The Haunting of Bly Manor is a solid slice of horror, but the miniseries would have benefitted from giving Dani and Jamie more time together
The Haunting of Bly Manor is a solid slice of small screen horror from The Haunting of Hill House creator Mike Flanagan, but the Netflix miniseries would have benefitted from giving romantic leads Dani and Jamie more time together. Released just in time for Halloween, The Haunting of Bly Manor is the follow-up to the critically adored 2018 Shirley Jackson adaptation, The Haunting of Hill House.
Like the earlier Netflix hit, Bly Manor takes a lot of liberties with the novella it is an ostensible adaptation of, Henry James’ The Turn of the Screw. However, one of The Haunting of Bly Manor’s biggest problems has little to do with the changes it makes to James’ story and more to do with who gets the most screen time. As solid as The Haunting of Bly Manor’s central romance is, the series would have been better if its core sweethearts, Dani and Jamie, got a little more time together both onscreen and off.
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Much like Hill House, Bly Manor has an ambitiously large story to tell, and a sprawling cast of characters to introduce in its brief runtime. The show is centered around returning star Victoria Pedretti’s Dani, a young American living in London in an attempt to outrun the ghosts of her tragic past, and sees her take a job as the live-in au pair of two precocious, possibly possessed kids in the eponymous countryside manor house. What follows is all manner of spooky shenanigans and a lowborn romance for Dani, who falls for the house’s gardener, the working-class heroine Jamie. The two have superb chemistry and make for a great couple, but unfortunately, The Haunting of Bly Manor takes its sweet time bringing them together only to tear them apart all too soon, a decision which is unfortunate given how rare it is for horror media to depict queer romances. Keeping them together – or at least giving them more time together – and more thoroughly explaining Dani’s death to make sense of it would have been a better route to take.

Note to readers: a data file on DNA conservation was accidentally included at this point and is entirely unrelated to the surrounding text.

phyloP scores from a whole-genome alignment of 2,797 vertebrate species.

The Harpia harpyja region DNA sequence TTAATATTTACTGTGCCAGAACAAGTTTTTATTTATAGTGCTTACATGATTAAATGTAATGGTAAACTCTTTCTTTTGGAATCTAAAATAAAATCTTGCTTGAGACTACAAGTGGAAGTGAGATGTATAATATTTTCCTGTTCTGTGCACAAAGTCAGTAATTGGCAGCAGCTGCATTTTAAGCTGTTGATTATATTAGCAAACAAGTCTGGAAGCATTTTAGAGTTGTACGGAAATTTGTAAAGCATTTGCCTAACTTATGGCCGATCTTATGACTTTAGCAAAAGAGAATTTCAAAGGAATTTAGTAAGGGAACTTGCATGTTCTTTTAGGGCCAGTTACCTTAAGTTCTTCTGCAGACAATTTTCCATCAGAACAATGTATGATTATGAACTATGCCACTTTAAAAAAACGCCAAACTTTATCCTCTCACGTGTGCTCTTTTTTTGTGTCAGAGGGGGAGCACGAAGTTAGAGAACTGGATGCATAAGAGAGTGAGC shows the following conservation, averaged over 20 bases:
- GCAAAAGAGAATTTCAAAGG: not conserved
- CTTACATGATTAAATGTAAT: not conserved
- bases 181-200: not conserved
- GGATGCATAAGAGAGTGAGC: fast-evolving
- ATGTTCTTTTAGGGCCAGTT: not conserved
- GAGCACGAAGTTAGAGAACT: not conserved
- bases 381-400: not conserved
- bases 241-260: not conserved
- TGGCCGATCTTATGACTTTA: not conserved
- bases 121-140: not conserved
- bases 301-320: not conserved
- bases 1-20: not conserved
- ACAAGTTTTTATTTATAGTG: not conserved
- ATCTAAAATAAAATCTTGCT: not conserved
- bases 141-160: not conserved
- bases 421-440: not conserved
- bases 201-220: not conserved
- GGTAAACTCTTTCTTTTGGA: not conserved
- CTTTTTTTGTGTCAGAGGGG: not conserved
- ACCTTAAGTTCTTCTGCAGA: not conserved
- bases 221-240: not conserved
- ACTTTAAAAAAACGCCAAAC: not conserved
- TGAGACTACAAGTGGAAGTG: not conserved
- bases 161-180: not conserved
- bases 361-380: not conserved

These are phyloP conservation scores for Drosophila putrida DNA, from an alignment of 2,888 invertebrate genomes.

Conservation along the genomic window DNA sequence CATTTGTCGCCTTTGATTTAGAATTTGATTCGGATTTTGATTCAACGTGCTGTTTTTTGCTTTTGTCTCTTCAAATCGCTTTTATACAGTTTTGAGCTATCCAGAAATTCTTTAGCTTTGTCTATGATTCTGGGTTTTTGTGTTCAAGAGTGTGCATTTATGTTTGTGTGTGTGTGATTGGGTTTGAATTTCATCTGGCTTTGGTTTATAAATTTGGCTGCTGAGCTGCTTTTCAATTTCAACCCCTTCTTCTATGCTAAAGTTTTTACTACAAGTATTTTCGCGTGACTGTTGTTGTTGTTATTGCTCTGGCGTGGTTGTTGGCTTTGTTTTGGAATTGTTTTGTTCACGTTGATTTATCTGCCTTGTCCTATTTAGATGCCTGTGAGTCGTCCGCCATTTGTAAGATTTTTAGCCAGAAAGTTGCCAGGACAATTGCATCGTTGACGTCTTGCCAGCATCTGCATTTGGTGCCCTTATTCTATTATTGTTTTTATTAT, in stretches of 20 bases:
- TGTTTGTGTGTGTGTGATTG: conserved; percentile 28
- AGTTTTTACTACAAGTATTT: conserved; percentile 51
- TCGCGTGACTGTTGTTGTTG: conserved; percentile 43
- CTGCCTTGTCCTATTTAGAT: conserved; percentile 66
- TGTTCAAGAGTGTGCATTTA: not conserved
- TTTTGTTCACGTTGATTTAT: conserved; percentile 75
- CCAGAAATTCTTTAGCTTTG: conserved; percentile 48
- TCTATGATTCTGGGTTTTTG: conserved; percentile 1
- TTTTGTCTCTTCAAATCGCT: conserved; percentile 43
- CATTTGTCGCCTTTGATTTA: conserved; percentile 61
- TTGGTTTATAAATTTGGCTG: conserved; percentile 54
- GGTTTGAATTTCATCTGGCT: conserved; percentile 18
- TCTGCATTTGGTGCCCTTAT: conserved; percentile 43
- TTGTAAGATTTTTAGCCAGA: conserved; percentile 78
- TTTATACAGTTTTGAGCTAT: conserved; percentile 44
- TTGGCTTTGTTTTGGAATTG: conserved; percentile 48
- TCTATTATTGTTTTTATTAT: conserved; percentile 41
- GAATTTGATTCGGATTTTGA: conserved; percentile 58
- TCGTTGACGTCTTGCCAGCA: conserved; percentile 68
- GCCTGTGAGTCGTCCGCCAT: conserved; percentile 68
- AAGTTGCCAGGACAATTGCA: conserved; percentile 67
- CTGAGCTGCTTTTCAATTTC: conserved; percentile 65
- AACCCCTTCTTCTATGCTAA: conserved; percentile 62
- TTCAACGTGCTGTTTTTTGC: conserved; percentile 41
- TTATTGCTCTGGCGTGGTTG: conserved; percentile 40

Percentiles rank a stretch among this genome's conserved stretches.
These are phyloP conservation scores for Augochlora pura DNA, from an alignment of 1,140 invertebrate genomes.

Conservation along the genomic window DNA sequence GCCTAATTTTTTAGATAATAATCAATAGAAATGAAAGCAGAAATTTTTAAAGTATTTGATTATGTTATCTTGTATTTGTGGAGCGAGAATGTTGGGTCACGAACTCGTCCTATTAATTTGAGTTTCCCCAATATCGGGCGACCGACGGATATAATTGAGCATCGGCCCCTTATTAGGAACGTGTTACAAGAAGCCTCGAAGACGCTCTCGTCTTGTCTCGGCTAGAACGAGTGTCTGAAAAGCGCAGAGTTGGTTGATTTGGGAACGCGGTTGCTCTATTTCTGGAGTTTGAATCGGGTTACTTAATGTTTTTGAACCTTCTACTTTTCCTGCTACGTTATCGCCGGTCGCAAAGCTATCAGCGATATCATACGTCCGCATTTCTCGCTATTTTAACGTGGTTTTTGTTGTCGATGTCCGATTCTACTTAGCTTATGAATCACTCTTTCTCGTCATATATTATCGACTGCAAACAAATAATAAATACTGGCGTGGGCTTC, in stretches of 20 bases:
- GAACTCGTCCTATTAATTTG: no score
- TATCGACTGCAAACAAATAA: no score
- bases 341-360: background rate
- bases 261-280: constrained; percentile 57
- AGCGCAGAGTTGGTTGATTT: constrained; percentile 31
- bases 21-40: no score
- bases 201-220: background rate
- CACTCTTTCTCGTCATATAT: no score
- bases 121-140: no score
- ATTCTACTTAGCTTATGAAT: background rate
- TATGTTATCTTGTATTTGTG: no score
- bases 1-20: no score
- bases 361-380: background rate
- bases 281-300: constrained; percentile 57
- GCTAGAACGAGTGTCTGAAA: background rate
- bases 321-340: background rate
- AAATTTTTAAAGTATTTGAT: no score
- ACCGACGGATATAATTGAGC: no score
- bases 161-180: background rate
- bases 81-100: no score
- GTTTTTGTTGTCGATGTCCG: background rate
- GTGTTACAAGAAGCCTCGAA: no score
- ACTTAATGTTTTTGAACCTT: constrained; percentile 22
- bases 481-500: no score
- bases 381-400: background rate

Dani and Jamie Deserved More Time Together
While there are issues with her eventual death too, Dani and Jamie’s romance deserved more focus from The Haunting of Bly Manor well before the final episode’s tragic denouement. Despite Dani being coded as a queer character and her flirting with Jamie as early as episode 3, the character has an entire episode devoted to her dead fiance’s tragic backstory, only to have her decades of happiness with Jamie condensed into a brief montage at the end of the final episode.
Dani and Jamie have superb chemistry, and despite the gardener only getting a short monologue in which she’s able to outline her backstory, both are well-rounded and fully realized characters. Aside from a single tryst midway through the series and a few tentative hand-holding sessions, The Haunting of Bly Manor devotes more screen time to explaining Viola’s ghost than to the couple who are theoretically intended to be the central focus of the series. Viewers get an entire episode of backstory for the lady in the lake, half of which could have been used to speed up the story of Flora and Miles’ possession instead. This would have also allowed the show to devote Bly Manor’s entire final episode to Dani and Jamie’s life together.
All Of Bly Manor’s Couples Deserved Better